Shared Decision-Making for Stable Angina: What the COURAGE Trial Can Teach Us

A decade-old trial holds useful insights for current debates

To help make sense of recent studies of the management of stable coronary artery disease (CAD), cardiologists would do well to look to a major study from the recent past — the COURAGE trial, published in the New England Journal of Medicine in 2007. So argues Cleveland Clinic cardiologist Umesh Khot, MD, in a recent editorial in the Cleveland Clinic Journal of Medicine.

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“A balanced approach to recommending PCI [percutaneous coronary intervention] first vs. optimal medical treatment first remains the best strategy” for patients with stable angina, writes Dr. Khot.

A COURAGE refresher

COURAGE was notable for showing that PCI did not reduce the risk of death or myocardial infarction (MI) in patients with stable CAD compared with a strategy of optimal medical therapy first. Its findings were heeded, Dr. Khot notes, as the rate of PCI use in this population plummeted in the wake of the trial, declining 60 percent from 2006 to 2011.

Yet Dr. Khot contends that claims that the COURAGE results were “negative” for PCI in stable CAD would be simplistic, in light of the following nuances:

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  • COURAGE enrolled a narrow group of patients with stable CAD, excluding many common subgroups who stand to benefit from revascularization, such as patients with heart failure, severe angina symptoms or left main artery stenosis.
  • Despite perceptions that COURAGE simply compared PCI against optimal medical therapy, it actually compared optimal medical therapy plus PCI first against optimal medical therapy with crossover to PCI if medical therapy failed. Notably, 16.1 percent of patients in the medical therapy group underwent PCI by the end of the first year, and 32.6 percent did so by the end of study follow-up (median of 4.6 years).
  • COURAGE required diagnostic angiography to confirm underlying CAD and to exclude left main disease, which is consistent with the notion that diagnostic investigation by cardiac catheterization or CT angiography to confirm or exclude CAD remains mandatory.
  • While both treatment groups in COURAGE received optimal medical therapy, the group that received medical therapy alone required more medications to achieve the same outcome as the PCI group.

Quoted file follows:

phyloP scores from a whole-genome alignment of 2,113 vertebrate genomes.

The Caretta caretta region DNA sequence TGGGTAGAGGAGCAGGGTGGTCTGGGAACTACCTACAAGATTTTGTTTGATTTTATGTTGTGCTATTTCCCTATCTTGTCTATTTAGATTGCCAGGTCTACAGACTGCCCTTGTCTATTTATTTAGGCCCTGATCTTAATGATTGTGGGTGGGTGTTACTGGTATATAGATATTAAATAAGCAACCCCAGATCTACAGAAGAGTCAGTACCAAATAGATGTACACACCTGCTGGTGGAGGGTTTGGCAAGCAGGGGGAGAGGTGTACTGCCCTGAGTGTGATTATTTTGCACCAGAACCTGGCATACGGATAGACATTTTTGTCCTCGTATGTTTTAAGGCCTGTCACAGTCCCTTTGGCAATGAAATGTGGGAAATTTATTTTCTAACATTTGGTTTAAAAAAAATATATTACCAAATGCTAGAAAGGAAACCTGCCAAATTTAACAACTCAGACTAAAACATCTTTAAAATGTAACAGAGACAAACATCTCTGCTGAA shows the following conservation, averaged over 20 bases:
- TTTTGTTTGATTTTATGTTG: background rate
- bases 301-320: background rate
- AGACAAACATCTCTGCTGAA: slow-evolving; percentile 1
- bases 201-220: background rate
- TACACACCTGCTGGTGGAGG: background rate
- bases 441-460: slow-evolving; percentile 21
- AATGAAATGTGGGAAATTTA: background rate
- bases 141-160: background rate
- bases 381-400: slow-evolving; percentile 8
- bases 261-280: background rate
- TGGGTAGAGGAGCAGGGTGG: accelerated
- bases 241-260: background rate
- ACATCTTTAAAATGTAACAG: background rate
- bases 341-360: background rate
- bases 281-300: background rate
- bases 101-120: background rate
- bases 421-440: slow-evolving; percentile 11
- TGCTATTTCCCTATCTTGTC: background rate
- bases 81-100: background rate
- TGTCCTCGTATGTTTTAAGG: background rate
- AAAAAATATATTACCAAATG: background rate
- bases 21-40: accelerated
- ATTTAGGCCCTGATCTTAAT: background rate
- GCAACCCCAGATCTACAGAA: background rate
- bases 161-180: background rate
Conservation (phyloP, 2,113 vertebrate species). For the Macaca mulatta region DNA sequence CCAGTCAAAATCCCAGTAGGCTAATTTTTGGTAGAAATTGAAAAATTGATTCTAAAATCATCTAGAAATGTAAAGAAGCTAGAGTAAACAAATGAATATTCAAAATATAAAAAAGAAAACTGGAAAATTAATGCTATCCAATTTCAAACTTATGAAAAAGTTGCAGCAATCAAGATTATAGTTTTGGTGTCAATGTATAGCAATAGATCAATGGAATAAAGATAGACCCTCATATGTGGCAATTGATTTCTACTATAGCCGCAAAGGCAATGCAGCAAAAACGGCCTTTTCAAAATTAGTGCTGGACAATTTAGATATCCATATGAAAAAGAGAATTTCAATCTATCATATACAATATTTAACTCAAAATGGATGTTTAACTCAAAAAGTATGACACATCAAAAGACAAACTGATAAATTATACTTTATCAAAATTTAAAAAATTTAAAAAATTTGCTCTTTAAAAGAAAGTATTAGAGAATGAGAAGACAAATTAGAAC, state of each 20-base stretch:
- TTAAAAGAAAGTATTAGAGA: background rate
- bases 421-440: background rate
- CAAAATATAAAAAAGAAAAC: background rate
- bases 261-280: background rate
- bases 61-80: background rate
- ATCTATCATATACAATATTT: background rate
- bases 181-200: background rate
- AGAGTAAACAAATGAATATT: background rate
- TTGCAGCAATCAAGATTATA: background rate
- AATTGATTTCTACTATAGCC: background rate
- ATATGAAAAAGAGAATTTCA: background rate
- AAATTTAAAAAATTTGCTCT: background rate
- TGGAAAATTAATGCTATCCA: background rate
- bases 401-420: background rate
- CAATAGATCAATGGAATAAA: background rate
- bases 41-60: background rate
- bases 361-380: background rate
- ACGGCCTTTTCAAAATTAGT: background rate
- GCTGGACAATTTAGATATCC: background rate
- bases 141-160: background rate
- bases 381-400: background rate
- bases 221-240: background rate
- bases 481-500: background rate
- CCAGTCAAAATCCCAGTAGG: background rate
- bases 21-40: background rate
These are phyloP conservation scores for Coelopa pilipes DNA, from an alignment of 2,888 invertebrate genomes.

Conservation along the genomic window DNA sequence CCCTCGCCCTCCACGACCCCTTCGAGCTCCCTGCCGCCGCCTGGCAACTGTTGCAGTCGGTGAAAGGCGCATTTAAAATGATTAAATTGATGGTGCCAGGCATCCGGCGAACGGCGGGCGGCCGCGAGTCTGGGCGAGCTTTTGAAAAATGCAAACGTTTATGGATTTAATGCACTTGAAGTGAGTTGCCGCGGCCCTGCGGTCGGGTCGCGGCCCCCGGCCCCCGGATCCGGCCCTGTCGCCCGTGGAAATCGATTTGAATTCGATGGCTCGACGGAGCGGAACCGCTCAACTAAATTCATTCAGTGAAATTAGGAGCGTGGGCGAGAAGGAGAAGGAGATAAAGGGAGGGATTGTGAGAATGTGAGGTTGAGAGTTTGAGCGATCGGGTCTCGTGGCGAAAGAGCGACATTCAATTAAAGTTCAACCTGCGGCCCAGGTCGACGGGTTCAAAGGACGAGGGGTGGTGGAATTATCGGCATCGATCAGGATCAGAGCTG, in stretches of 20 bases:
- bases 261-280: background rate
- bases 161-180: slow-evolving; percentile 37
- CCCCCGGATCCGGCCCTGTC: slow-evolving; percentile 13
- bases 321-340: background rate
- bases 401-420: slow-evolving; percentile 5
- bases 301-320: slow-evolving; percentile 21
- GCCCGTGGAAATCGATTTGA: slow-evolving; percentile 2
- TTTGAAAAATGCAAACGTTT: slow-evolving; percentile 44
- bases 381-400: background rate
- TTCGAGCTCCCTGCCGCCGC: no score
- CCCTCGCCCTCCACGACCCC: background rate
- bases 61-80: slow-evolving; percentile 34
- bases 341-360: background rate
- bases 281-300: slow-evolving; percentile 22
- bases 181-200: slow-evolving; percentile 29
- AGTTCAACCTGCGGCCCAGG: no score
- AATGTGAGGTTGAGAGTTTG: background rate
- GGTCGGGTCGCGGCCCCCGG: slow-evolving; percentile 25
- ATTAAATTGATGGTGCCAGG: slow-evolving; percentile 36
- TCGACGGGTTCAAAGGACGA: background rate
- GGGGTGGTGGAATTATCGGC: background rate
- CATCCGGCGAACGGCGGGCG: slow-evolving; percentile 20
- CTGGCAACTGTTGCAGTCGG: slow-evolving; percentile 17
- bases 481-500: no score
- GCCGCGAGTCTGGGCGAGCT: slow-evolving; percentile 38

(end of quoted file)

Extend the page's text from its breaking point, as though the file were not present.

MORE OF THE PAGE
• Although COURAGE showed no benefit from PCI in terms of death or MI, the PCI-first group had clearly superior outcomes in terms of symptom relief beginning at three months and continuing to 24 months.

Nuanced conclusions from COURAGE

For these reasons, Dr. Khot argues, “[i]t is more accurate to say that in selected patients with moderate symptoms of angina and without heart failure or left main artery disease, a PCI-first strategy has no advantage over an optimal medical treatment-first strategy for the risk of death and myocardial infarction but does lead to earlier angina relief and less long-term need for medication.” Additionally, he notes, an optimal medical treatment-first strategy fails and requires crossover to PCI in up to one-third of cases.

Three other observations are relevant to interpreting the COURAGE trial’s results, he points out:

  • Controlling angina symptoms is important and should not be discounted. For many patients, the activity limitations caused by symptoms have serious and important implications for lifestyle and quality of life. “Recognizing the importance of symptom control in stable coronary artery disease is patient-centered care,” Dr. Khot writes.
  • Patient decision-making can be complicated. Physicians shouldn’t assume that reducing the risk of death is every patient’s main reason for choosing PCI. A desire for earlier symptom relief, minimization of medical therapy or continuation of highly valued lifestyle activities may be primary motivators for some patients.
  • The incremental cost of PCI shrinks over the long run. In a PCI-first strategy, costs are front-loaded. Over time, the higher costs of such a strategy tend to diminish due to crossover to revascularization and increased medical care in patients receiving optimal medical therapy. A cost analysis of the COURAGE trial found that cumulative lifetime costs were only 10 percent higher for patients in the PCI-first group, although that difference was statistically significant.

A patient-centered proposal

All these observations led Dr. Khot to propose in his editorial a three-step approach to counseling patients with stable CAD on their treatment options:

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  • The first step is to understand the severity of the patient’s symptoms vis-à-vis his or her lifestyle.
  • The next step is to determine the patient’s interest in PCI or a similar invasive procedure relative to optimal medical management, as he or she may have strong preferences for one over the other.
  • The final step is to engage in a balanced discussion of the advantages and disadvantages of both options — PCI and optimal medical therapy — with the patient, within the context that there is no difference in rates of death and MI.

He concludes that this type of “patient-centered approach to clinical decision-making mandates inclusion of PCI first as an option in the management of stable coronary artery disease.” For most patients with heart failure, class IV angina at rest or left main artery stenosis, he says, referral for revascularization will be indicated. For the remaining patients with confirmed CAD and moderate angina symptoms, decisions should be driven by coronary anatomy, symptom burden and patient desires.

Read the full editorial in Cleveland Clinic Journal of Medicine (2018;85:124-127).